Later, Lashner was sitting at my table with me and four other booksellers. Luckily, my co-worker was at another table where the conversation was more on books and less on baseball. My table mates and I had been told by a helpful HarperCollins marketing maven to ask Lashner about Shakespeare. In response to our open-ended question, "Tell us about Shakespeare?" Lashner talked at length about how much he admired the self-made quality of the Bard. Shakespeare wasn't college-educated; he was an outsider in London just trying to make a living and he ended up writing these amazing plays. He created art even though he hadn't set out to do so. The conversation lasted for awhile and when there was a lapse, Lashner and I just looked at each other with big grins on our faces.

The Phillies were in first place with three games to play and that was enough to bring a smile to any Philadelphian's face. "Who was your favorite player? If you had to name one guy, who would it be?" he asked me.

I thought about it. My heroes flitted through my mind in those few seconds: Mike Schmidt and his booming homers, Lenny Dykstra and his dirty uniform, Tug McGraw slapping his glove on his thigh after another Phillies' win, Bake McBride earning his nickname Shake & Bake by hustling around the bases.

I settled on my first Phillies hero. A player barely remembered by most baseball fans. He was a hot dog, flipping his bat like a baton, snapping his glove like a fly swatter at balls and just walking around the field with a swagger that captivated a seven-year old. "Willie Montanez," I said.
Lashner paused a second and told me he wasn't surprised by my choice. "After his rookie season you really thought he was going to be something. He had style. But it didn't pan out after that."

No, it didn't. They traded Montanez for the slick-fielding center fielder Garry Maddox, nicknamed the Secretary of Defense, when I was nine years old. It was a great trade. The Phillies went to the playoffs six times in eight years with Maddox in center. It was said of the speedster that "two-thirds of the earth is covered by water, the other third by Garry Maddox."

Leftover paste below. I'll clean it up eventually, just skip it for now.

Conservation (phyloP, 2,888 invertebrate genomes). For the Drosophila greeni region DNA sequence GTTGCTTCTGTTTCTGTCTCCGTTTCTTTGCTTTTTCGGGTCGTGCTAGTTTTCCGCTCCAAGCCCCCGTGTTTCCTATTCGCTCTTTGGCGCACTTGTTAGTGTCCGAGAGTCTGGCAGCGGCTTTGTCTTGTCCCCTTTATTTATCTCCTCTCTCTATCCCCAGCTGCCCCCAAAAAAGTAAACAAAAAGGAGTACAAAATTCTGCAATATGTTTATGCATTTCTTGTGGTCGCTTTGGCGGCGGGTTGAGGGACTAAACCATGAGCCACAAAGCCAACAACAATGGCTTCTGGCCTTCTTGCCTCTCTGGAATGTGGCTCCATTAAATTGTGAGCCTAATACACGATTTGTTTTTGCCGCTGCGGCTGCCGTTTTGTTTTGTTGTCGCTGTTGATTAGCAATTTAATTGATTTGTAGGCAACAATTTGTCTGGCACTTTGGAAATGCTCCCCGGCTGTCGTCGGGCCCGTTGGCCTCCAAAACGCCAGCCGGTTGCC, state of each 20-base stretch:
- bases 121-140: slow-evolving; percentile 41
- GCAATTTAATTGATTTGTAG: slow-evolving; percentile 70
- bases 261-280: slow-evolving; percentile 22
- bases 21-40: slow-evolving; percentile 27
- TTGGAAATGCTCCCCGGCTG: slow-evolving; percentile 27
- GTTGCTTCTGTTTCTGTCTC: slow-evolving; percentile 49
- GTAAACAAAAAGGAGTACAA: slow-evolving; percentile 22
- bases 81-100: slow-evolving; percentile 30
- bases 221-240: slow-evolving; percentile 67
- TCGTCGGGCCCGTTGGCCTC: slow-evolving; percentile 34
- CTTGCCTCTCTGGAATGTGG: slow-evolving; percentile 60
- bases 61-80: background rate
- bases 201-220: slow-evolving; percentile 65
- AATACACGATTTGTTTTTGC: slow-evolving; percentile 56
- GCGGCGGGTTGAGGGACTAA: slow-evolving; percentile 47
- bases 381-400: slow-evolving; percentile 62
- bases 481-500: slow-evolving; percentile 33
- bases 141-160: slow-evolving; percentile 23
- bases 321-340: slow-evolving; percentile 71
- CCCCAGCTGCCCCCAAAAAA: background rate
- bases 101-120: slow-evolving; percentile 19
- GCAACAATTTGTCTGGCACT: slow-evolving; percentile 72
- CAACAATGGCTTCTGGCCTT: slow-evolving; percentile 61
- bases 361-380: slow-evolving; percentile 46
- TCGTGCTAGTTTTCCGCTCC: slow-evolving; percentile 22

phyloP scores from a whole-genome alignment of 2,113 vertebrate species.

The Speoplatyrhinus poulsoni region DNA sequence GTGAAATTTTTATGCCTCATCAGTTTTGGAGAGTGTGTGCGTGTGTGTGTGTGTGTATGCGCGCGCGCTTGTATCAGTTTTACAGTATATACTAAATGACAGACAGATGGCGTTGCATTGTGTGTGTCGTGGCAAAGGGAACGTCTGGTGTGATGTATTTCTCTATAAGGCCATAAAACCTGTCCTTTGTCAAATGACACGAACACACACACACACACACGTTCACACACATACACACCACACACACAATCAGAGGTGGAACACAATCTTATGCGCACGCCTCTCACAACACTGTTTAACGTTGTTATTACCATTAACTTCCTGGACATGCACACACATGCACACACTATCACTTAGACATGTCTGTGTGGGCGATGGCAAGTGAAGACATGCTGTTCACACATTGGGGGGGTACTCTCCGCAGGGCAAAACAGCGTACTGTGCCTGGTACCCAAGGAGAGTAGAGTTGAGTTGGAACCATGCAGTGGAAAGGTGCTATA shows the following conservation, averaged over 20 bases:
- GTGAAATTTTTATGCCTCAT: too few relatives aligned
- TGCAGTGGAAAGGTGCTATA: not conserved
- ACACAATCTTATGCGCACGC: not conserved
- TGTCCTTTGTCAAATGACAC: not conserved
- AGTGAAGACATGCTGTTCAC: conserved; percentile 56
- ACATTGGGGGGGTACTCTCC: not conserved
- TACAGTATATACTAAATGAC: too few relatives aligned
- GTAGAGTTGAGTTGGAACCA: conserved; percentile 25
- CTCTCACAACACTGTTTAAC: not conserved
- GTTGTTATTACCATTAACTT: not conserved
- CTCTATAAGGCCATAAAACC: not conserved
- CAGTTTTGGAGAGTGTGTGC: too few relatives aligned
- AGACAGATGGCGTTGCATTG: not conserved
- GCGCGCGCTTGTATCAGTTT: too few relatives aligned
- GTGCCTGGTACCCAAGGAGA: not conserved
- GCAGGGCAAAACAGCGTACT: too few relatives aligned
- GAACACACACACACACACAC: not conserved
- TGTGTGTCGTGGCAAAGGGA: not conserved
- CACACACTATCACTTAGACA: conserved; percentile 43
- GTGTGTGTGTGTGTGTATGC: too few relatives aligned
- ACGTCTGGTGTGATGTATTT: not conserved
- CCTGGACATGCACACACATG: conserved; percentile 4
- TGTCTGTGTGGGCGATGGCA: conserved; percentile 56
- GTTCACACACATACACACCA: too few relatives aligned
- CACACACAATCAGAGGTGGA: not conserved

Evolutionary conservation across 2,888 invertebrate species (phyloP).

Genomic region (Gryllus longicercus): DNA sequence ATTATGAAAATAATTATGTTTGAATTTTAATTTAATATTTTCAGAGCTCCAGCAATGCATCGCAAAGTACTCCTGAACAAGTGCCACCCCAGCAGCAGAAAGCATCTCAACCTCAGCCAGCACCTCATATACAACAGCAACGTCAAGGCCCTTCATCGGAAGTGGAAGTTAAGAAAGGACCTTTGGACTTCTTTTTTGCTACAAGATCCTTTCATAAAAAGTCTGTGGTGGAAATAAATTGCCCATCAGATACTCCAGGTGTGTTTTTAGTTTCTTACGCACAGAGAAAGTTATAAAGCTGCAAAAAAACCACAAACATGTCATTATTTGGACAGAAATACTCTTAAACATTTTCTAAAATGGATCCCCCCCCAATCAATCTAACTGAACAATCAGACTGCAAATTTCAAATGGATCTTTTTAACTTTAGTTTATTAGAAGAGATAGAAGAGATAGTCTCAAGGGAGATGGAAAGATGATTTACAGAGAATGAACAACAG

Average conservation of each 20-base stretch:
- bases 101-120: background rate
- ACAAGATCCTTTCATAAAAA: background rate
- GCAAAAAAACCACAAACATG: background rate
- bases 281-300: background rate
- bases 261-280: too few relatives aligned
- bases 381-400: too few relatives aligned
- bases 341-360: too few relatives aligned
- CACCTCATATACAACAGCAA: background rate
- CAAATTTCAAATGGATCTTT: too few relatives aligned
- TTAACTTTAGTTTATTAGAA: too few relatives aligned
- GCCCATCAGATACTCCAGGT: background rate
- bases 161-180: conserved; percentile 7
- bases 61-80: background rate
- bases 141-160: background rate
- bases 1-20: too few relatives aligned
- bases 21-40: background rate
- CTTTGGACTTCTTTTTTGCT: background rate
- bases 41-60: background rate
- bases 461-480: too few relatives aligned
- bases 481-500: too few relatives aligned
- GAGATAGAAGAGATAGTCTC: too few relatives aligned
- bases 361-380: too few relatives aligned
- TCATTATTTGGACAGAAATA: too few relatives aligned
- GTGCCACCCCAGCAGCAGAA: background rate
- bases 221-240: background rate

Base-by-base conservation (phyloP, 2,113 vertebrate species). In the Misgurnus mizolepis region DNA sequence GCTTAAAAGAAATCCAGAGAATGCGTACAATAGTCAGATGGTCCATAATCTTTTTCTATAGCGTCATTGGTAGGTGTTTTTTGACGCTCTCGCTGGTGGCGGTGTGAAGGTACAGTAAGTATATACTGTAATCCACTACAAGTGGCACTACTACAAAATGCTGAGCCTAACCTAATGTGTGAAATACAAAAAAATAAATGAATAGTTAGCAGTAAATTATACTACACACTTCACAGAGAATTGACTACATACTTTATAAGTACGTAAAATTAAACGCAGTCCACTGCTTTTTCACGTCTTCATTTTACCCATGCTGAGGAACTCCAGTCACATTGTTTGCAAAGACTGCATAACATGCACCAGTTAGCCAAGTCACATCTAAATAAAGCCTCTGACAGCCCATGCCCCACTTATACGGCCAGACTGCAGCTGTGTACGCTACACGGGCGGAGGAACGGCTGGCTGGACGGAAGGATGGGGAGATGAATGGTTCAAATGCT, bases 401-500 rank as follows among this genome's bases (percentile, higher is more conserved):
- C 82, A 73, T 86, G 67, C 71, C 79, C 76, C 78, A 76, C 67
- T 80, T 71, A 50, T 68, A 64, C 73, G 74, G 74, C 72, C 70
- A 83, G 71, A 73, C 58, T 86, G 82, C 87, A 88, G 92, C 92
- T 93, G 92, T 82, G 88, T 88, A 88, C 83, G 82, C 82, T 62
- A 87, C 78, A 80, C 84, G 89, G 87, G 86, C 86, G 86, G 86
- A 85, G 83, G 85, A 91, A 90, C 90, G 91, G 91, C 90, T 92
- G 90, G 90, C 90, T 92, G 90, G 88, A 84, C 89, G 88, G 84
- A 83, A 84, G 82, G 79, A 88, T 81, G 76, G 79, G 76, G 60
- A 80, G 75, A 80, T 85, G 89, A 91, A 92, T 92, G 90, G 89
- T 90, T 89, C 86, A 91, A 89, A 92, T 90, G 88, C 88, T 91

I spent the next couple of days (between ballgames) reading Lashner's A Killer's Kiss to see if it would pan out. I'm happy to say that, like this year's Phils, it delivers. Lashner's hero Victor Carl is a likable but quirky guy with some real interesting faults and he's complemented by a cast of eccentric characters including a bizarre Russian mobster, a sniveling lawyer and a man who cuckolds him, despite not having a penis.

As usual, I couldn't figure out who the murderer was and where the money was hidden until it was completely spelled out for me. It's funny, because I always complain about the scenes where everyone blabs as they are holding people at gunpoint, but the truth is I wouldn't know what the hell was happening if it wasn't for all the blabbing. Lashner has a scene like that, but mercifully, it is short and it's better written than most I've read.

In between comments about the Phillies we did talk a little about writing mysteries. Lashner told me that people don't really read mysteries for the plots, they read them for everything else. Well, I enjoyed the dialogue, the setting, and characters in A Killer's Kiss. The plot was a great bonus, except for the part when the mobster's henchman tries to cut off Vicor's nipple. But the true measure of Lashner's book is that the Phillies won the division while I was reading it. Like most baseball fans, I'm just a bit superstitious, so I'll be reading Lashner's books as long as the Phils keep winning. Hostile Witness, Lashner's first novel, is next up on my list as the Phillies take on my adopted Colorado Rockies.